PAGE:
The Latest in Corporate Gun Control: Grading Banks on Their Gun-Related Business

bank gun business grade

courtesy isyourbankloaded.org

The forces fighting for total civilian disarmament first utilized the power of government to pressure financial institutions to stop doing business with the gun industry. The Obama administration undertook that effort via Operation Choke Point.

The general outline is the DOJ and bank regulators are putting the screws to banks and other third-party payment processors to refuse banking services to companies and industries that are deemed to pose a “reputation risk” to the bank. Most controversially, the list of dubious industries is populated by enterprises that are entirely, or at least generally, legal.

Allegedly sketchy, but still legal businesses like payday lenders, escort services, pornographers and, yes, firearms and ammunition manufacturers and retailers.

As American Banker wrote once the Obama administration was safely in the rear-view mirror . . .

Those involved in Operation Choke Point demonstrated a blatant disregard for the rule of law and due process, as well as the U.S. regulatory system, and the effect of their actions will resonate for years to come. All Americans should demand answers and corrective action, including the immediate removal of all those involved from their current positions — including both (FDIC Chairman Martin) Gruenberg and (FDIC Chicago Regional Director Anthony) Lowe, who still serve in FDIC leadership.

That all finally came to an end after the 2016 election. But the pressure on banks and insurers then shifted from the federal to the state level. After Parkland, New York’s Governor Andrew Soprano and his Consigliere of Financial Services, Maria Vullo, put the squeeze on banks and insurers with operations in New York (i.e., almost all of them). They let it be known, in no uncertain terms, that they wanted to see them stop doing business with the NRA and to cut off their Carry Guard insurance program. Others have since jumped on board.

The NRA has sued New York over their strong-arm tactics and that legal action is still working its expensive way through the courts.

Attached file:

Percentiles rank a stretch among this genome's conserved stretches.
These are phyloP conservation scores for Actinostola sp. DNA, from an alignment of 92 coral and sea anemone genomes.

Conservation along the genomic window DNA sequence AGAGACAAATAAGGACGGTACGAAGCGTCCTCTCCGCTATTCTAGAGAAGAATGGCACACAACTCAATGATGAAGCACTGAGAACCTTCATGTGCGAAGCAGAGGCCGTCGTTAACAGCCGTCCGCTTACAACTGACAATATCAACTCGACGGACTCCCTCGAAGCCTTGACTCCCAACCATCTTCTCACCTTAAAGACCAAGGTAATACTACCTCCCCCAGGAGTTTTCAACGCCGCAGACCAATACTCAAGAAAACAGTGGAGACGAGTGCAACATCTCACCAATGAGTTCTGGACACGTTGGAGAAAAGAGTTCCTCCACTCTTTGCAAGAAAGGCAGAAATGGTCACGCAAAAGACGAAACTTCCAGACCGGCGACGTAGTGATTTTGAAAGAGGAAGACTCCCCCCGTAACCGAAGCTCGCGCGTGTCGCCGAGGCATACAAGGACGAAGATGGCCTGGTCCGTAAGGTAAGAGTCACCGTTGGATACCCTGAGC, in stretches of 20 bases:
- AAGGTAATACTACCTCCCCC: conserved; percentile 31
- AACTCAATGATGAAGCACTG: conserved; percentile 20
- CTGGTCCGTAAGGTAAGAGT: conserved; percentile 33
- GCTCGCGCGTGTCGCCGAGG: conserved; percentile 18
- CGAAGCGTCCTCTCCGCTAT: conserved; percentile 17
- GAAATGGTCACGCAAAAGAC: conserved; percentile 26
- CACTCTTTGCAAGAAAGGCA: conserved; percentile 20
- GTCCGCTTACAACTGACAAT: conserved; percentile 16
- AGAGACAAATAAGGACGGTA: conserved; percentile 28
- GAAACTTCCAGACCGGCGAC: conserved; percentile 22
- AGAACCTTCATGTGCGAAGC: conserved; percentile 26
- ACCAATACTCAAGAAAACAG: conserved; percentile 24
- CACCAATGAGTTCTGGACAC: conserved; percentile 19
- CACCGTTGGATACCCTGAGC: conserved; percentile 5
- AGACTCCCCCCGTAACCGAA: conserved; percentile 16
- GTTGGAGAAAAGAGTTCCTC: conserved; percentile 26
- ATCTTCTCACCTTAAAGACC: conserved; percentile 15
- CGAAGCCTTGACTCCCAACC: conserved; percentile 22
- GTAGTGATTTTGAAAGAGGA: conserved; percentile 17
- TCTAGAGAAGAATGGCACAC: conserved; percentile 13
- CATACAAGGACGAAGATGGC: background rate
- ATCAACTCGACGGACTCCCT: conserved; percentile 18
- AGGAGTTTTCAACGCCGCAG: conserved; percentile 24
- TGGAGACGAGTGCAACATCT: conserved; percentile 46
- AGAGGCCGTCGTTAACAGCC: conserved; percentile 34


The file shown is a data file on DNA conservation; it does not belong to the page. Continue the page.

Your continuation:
In the wake of those moves, a number of banks and other businesses made ostentatious announcements letting all the good people know that they’d decided not to touch any gun money any more because it’s all so icky. Too-big-to-fail lenders like Citigroup and Bank of America were prominent among them. It was all part of a new corporate gun control push by big American business against the déclassé gun industry.

Now, as the New York Times reports, some operation calling itself Guns Down America is publishing a scorecard of big banks and the degree to which they’re doing business with gun makers, the NRA and other firearms-related entities. They’ve just published the grades at isyourbankloaded.org.

Guns Down America and our partners reviewed public financial and legal filings to determine how much business the nation’s 15 largest banks have conducted with gun manufacturers, the NRA, and the top recipients of NRA contributions in Congress. Based on this information, we have graded the banks on a 100-point scale.

If you’re keeping score at home, a failing grade is very much a good thing (see above).

The new scorecard ranks consumer banks on financial relationships between banks and gun, ammunition and accessory manufacturers, financial relationships between the banks and the NRA or Gun Owners of America, sponsorships or member benefits provided to NRA members, statements by the banks regarding the need for stronger gun violence prevention laws, and campaign donations to the NRA’s Million Dollar Members.

Courtesy Twitter

As the NYT quotes GDA’s ED . . .